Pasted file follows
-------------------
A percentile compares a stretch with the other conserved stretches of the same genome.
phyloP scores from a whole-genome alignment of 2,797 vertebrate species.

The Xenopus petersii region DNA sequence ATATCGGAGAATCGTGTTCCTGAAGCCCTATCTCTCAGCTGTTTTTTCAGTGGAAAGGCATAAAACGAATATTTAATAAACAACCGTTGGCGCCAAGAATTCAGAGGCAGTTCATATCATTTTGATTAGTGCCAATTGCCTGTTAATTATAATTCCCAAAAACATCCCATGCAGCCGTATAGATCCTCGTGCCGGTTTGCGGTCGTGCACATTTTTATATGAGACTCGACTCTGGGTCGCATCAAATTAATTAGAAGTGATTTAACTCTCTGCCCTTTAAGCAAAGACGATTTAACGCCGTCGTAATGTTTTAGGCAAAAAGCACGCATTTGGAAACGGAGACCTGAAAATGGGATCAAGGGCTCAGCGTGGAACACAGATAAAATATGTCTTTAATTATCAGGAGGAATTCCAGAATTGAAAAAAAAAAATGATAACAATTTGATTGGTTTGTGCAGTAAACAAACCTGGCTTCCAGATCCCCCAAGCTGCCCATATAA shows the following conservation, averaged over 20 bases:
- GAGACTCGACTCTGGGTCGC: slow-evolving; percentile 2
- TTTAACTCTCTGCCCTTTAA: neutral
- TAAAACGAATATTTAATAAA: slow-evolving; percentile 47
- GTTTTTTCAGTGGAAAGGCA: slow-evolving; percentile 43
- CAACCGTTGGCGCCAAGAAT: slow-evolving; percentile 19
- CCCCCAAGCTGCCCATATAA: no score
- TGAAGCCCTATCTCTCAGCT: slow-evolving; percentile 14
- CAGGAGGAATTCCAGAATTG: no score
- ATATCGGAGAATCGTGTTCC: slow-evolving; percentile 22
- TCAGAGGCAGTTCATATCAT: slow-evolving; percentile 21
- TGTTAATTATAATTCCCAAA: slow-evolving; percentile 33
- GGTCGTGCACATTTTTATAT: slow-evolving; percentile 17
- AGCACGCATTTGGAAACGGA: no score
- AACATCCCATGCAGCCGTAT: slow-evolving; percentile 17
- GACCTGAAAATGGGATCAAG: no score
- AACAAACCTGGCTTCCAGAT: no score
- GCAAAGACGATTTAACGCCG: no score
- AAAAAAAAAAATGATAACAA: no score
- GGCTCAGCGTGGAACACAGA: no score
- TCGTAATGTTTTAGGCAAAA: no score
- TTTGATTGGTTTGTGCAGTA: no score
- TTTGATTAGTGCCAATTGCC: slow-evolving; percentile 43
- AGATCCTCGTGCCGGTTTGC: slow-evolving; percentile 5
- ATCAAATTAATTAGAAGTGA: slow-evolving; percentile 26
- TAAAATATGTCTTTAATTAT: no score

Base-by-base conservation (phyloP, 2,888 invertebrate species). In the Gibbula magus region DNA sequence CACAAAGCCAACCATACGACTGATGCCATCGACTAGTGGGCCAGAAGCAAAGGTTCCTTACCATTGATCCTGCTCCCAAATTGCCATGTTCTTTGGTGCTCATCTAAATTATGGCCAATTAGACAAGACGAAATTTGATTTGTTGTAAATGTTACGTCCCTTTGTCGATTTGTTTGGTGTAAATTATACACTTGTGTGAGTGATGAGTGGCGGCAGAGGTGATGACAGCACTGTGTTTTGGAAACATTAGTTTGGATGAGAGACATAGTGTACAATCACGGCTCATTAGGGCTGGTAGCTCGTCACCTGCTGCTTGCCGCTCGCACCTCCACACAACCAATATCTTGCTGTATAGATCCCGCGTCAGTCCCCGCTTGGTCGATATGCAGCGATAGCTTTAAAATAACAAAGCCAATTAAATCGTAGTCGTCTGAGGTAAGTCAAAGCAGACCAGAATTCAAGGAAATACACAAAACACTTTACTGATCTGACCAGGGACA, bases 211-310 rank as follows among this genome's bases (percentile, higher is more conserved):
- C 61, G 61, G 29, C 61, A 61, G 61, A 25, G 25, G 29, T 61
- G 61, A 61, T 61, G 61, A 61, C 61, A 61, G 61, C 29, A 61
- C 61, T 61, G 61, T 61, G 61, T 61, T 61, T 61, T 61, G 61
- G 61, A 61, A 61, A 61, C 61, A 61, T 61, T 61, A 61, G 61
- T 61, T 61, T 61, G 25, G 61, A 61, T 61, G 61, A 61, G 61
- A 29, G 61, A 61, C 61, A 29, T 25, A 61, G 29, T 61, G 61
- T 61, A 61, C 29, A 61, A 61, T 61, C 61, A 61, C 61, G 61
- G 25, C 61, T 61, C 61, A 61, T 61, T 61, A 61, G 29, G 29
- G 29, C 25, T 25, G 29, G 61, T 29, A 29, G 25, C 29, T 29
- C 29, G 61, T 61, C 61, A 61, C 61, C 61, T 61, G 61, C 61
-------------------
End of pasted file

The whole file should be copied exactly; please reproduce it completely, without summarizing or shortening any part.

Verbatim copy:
A percentile compares a stretch with the other conserved stretches of the same genome.
phyloP scores from a whole-genome alignment of 2,797 vertebrate species.

The Xenopus petersii region DNA sequence ATATCGGAGAATCGTGTTCCTGAAGCCCTATCTCTCAGCTGTTTTTTCAGTGGAAAGGCATAAAACGAATATTTAATAAACAACCGTTGGCGCCAAGAATTCAGAGGCAGTTCATATCATTTTGATTAGTGCCAATTGCCTGTTAATTATAATTCCCAAAAACATCCCATGCAGCCGTATAGATCCTCGTGCCGGTTTGCGGTCGTGCACATTTTTATATGAGACTCGACTCTGGGTCGCATCAAATTAATTAGAAGTGATTTAACTCTCTGCCCTTTAAGCAAAGACGATTTAACGCCGTCGTAATGTTTTAGGCAAAAAGCACGCATTTGGAAACGGAGACCTGAAAATGGGATCAAGGGCTCAGCGTGGAACACAGATAAAATATGTCTTTAATTATCAGGAGGAATTCCAGAATTGAAAAAAAAAAATGATAACAATTTGATTGGTTTGTGCAGTAAACAAACCTGGCTTCCAGATCCCCCAAGCTGCCCATATAA shows the following conservation, averaged over 20 bases:
- GAGACTCGACTCTGGGTCGC: slow-evolving; percentile 2
- TTTAACTCTCTGCCCTTTAA: neutral
- TAAAACGAATATTTAATAAA: slow-evolving; percentile 47
- GTTTTTTCAGTGGAAAGGCA: slow-evolving; percentile 43
- CAACCGTTGGCGCCAAGAAT: slow-evolving; percentile 19
- CCCCCAAGCTGCCCATATAA: no score
- TGAAGCCCTATCTCTCAGCT: slow-evolving; percentile 14
- CAGGAGGAATTCCAGAATTG: no score
- ATATCGGAGAATCGTGTTCC: slow-evolving; percentile 22
- TCAGAGGCAGTTCATATCAT: slow-evolving; percentile 21
- TGTTAATTATAATTCCCAAA: slow-evolving; percentile 33
- GGTCGTGCACATTTTTATAT: slow-evolving; percentile 17
- AGCACGCATTTGGAAACGGA: no score
- AACATCCCATGCAGCCGTAT: slow-evolving; percentile 17
- GACCTGAAAATGGGATCAAG: no score
- AACAAACCTGGCTTCCAGAT: no score
- GCAAAGACGATTTAACGCCG: no score
- AAAAAAAAAAATGATAACAA: no score
- GGCTCAGCGTGGAACACAGA: no score
- TCGTAATGTTTTAGGCAAAA: no score
- TTTGATTGGTTTGTGCAGTA: no score
- TTTGATTAGTGCCAATTGCC: slow-evolving; percentile 43
- AGATCCTCGTGCCGGTTTGC: slow-evolving; percentile 5
- ATCAAATTAATTAGAAGTGA: slow-evolving; percentile 26
- TAAAATATGTCTTTAATTAT: no score

Base-by-base conservation (phyloP, 2,888 invertebrate species). In the Gibbula magus region DNA sequence CACAAAGCCAACCATACGACTGATGCCATCGACTAGTGGGCCAGAAGCAAAGGTTCCTTACCATTGATCCTGCTCCCAAATTGCCATGTTCTTTGGTGCTCATCTAAATTATGGCCAATTAGACAAGACGAAATTTGATTTGTTGTAAATGTTACGTCCCTTTGTCGATTTGTTTGGTGTAAATTATACACTTGTGTGAGTGATGAGTGGCGGCAGAGGTGATGACAGCACTGTGTTTTGGAAACATTAGTTTGGATGAGAGACATAGTGTACAATCACGGCTCATTAGGGCTGGTAGCTCGTCACCTGCTGCTTGCCGCTCGCACCTCCACACAACCAATATCTTGCTGTATAGATCCCGCGTCAGTCCCCGCTTGGTCGATATGCAGCGATAGCTTTAAAATAACAAAGCCAATTAAATCGTAGTCGTCTGAGGTAAGTCAAAGCAGACCAGAATTCAAGGAAATACACAAAACACTTTACTGATCTGACCAGGGACA, bases 211-310 rank as follows among this genome's bases (percentile, higher is more conserved):
- C 61, G 61, G 29, C 61, A 61, G 61, A 25, G 25, G 29, T 61
- G 61, A 61, T 61, G 61, A 61, C 61, A 61, G 61, C 29, A 61
- C 61, T 61, G 61, T 61, G 61, T 61, T 61, T 61, T 61, G 61
- G 61, A 61, A 61, A 61, C 61, A 61, T 61, T 61, A 61, G 61
- T 61, T 61, T 61, G 25, G 61, A 61, T 61, G 61, A 61, G 61
- A 29, G 61, A 61, C 61, A 29, T 25, A 61, G 29, T 61, G 61
- T 61, A 61, C 29, A 61, A 61, T 61, C 61, A 61, C 61, G 61
- G 25, C 61, T 61, C 61, A 61, T 61, T 61, A 61, G 29, G 29
- G 29, C 25, T 25, G 29, G 61, T 29, A 29, G 25, C 29, T 29
- C 29, G 61, T 61, C 61, A 61, C 61, C 61, T 61, G 61, C 61